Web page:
The hundreds of retail executives who attended the National Retail Federation’s annual convention in New York City were well aware of the commercial hazards Mother Nature can create. David Wachs, chief executive of Charming Shoppes, a retailer of women’s apparel with headquarters in suburban Philadelphia and more than 1,200 stores in 42 states, decided to purchase long-range weather-adjusted sales forecasts from Strategic Weather Services.
“Weather has a dramatic impact on how much merchandise to buy and stock, when to place it on the shelves, and where the product will sell quickly with the least markdown,” Wachs said at a convention forum titled “Weather: The Next Retailing Frontier.”
“Weather is a constant topic of debate, speculation, worry and curiosity. Weather has a direct impact on a large number of product categories, as well as store traffic patterns.”
Charming Shoppes, which operates under the names Fashion Bug and Fashion Bug Plus, is one of Strategic Weather Service’s 15 clients with a national retail presence. Strategic, which began to offer retail consultation early in 1992, also has 15 smaller regional clients, said Fred Fox, the company’s co-founder and president.
“Merchants want to know when the weather is going to be abnormal,” Fox said. “If seasonal temperatures are going to be normal--and there isn’t going to be an unusual amount of precipitation--we tell retailers to operate as they normally would. If we expect the weather to be unseasonably cold, hot or wet, we make suggestions on how they can adapt.”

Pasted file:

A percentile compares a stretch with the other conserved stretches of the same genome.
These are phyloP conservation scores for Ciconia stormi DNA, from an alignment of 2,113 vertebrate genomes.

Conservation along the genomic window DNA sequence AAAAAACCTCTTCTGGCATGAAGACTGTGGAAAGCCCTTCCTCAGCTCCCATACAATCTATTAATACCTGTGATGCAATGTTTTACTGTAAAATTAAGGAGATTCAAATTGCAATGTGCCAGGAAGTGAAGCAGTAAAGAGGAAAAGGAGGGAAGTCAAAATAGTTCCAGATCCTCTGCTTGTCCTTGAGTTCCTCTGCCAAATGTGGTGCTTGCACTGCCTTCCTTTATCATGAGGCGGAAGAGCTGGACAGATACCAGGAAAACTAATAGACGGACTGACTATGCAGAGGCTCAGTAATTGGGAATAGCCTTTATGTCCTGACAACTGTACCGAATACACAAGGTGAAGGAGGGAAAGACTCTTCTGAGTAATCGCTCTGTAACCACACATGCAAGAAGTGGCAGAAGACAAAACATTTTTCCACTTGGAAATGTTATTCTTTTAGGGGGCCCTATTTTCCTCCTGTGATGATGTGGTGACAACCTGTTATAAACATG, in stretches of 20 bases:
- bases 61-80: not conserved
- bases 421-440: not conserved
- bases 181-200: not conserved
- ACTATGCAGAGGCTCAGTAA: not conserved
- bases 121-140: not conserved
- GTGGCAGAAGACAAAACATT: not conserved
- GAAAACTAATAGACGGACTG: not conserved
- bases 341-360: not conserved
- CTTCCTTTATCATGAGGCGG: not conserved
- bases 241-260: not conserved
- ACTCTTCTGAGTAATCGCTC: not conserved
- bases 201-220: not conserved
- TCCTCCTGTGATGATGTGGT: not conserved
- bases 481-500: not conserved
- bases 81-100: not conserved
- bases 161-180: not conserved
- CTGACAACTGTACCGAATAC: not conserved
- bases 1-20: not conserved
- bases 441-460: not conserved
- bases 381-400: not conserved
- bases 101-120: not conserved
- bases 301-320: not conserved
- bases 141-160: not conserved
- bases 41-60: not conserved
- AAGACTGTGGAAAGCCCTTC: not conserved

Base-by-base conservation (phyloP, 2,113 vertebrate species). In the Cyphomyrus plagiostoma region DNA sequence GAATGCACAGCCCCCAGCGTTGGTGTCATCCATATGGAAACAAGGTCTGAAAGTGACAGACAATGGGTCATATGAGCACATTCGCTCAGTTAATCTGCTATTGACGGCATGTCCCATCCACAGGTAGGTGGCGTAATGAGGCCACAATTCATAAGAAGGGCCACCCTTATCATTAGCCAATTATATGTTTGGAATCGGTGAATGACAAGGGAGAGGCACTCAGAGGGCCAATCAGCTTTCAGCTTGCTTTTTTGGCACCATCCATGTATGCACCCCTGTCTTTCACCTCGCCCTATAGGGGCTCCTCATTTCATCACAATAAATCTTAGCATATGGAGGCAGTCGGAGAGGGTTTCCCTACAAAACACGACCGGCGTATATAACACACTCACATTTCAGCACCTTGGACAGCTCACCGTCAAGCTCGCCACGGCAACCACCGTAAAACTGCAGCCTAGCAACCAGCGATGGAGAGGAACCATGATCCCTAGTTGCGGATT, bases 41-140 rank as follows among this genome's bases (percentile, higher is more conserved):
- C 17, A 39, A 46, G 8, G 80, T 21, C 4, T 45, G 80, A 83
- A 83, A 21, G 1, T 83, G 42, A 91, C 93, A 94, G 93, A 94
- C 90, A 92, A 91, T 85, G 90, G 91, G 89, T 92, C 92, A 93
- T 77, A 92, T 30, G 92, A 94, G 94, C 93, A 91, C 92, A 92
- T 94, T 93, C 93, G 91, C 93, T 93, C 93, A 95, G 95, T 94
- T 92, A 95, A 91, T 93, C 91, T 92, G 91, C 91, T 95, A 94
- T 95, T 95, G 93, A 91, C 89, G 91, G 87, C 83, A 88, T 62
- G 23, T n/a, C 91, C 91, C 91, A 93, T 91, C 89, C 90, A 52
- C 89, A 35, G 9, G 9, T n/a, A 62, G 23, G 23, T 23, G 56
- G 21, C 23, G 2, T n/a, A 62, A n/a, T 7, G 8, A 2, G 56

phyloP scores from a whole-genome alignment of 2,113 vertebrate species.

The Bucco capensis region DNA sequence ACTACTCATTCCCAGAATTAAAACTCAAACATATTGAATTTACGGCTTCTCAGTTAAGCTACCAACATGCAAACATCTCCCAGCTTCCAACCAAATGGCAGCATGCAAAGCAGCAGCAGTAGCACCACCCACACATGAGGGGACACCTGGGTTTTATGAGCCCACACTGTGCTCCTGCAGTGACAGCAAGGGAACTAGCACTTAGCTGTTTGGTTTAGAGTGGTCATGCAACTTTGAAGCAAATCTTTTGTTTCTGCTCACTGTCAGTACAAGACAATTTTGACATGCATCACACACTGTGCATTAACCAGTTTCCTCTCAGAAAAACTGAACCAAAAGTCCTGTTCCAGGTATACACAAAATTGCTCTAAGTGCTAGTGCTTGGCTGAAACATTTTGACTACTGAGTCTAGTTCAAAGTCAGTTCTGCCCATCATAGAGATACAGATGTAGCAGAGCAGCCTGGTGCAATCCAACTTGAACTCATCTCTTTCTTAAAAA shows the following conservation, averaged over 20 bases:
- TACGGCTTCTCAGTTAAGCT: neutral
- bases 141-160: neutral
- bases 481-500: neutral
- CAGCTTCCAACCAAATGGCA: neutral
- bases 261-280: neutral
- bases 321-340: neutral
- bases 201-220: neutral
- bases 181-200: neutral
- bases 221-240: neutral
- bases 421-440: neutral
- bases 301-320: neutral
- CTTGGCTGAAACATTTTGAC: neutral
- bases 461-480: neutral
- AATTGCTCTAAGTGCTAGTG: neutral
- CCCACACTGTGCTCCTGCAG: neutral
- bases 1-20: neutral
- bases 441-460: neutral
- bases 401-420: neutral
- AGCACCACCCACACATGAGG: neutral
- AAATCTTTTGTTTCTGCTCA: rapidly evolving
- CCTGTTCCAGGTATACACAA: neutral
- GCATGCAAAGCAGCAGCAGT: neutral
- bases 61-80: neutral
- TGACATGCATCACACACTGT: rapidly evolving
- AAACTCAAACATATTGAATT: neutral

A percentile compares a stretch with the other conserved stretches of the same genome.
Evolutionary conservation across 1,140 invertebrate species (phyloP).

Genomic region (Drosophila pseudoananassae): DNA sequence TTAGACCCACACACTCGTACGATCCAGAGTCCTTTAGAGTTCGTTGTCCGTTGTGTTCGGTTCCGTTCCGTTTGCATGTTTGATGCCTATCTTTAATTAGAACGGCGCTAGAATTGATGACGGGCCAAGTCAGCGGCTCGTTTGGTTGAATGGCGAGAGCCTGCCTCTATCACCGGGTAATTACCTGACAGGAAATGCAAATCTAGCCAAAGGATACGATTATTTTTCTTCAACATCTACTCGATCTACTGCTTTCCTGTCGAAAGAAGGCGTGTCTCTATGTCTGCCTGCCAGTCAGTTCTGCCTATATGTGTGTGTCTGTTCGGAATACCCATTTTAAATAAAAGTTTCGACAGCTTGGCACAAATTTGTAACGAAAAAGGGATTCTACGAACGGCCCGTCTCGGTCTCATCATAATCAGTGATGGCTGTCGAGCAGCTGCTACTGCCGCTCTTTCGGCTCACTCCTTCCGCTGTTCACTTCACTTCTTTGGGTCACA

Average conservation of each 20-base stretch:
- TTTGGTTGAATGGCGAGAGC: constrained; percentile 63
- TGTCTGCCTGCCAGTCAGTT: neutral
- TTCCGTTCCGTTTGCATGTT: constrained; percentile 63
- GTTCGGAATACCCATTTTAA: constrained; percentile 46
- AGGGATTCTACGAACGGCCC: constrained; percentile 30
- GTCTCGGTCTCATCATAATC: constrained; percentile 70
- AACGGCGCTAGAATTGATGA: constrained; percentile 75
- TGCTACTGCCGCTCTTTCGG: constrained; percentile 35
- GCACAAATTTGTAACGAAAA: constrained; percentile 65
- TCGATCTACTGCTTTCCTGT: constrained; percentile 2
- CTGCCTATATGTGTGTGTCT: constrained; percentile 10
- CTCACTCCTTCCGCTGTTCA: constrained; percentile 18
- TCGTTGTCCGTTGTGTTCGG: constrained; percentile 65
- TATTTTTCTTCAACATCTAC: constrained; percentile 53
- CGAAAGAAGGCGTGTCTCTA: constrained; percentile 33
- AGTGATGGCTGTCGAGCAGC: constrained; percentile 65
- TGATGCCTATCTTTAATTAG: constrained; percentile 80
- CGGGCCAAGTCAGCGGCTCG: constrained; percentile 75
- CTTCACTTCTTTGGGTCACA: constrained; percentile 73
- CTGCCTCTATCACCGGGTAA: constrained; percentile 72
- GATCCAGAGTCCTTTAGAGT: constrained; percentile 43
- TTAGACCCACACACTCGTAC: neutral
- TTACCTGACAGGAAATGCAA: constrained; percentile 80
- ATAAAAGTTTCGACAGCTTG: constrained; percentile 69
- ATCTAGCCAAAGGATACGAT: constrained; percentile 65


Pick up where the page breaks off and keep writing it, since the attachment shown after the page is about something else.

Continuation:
For instance, Strategic informed one client that there would unseasonably warm temperatures in the month of May. The store responded by ordering an unusually large amount of swimwear and light summer clothing--goods it normally did not stock until June.
“As a result, the client had a 15% increase in sales, while competitors averaged only a 5% increase,” Fox said.
Fox said his company spends two to three months studying a retail client and the firm’s inventory plans. The weather projections are based on computer-analyzed studies of past weather patterns and mathematical projections of future weather trends.
“We don’t have a crystal ball and don’t claim to know the future but we can recognize enough trends to forecast (long-range) weekly weather with 71% accuracy,” Fox said.
Maintaining a long tradition, Strategic provided the incoming Clinton Administration with a weather forecast for Inauguration Day one month before the actual event. The tradition began with the inauguration of Dwight D. Eisenhower, and the firm subsequently provided Inauguration Day forecasts for Presidents Kennedy, Nixon, Johnson and Carter. All of those forecasts were provided when Strategic Weather Services was known as Irving P. Krick Associates.
Irving Krick of Pasadena, now an honorary chairman for Strategic, founded the company in 1948 and developed the company’s forecasting techniques. Krick provided the D-Day invasion weather forecast in 1944 for then-Gen. Eisenhower and the Allies during World War II as well as for other strategic strikes during that war.
Krick Associates, which had provided forecasts for agricultural projects in the United States and abroad, ceased operations after a fire wrecked company laboratories in Palm Springs in 1978. Fox, a construction engineer, and his father, Richard, a real estate developer, purchased the company in 1990 and decided to market its services to retailers.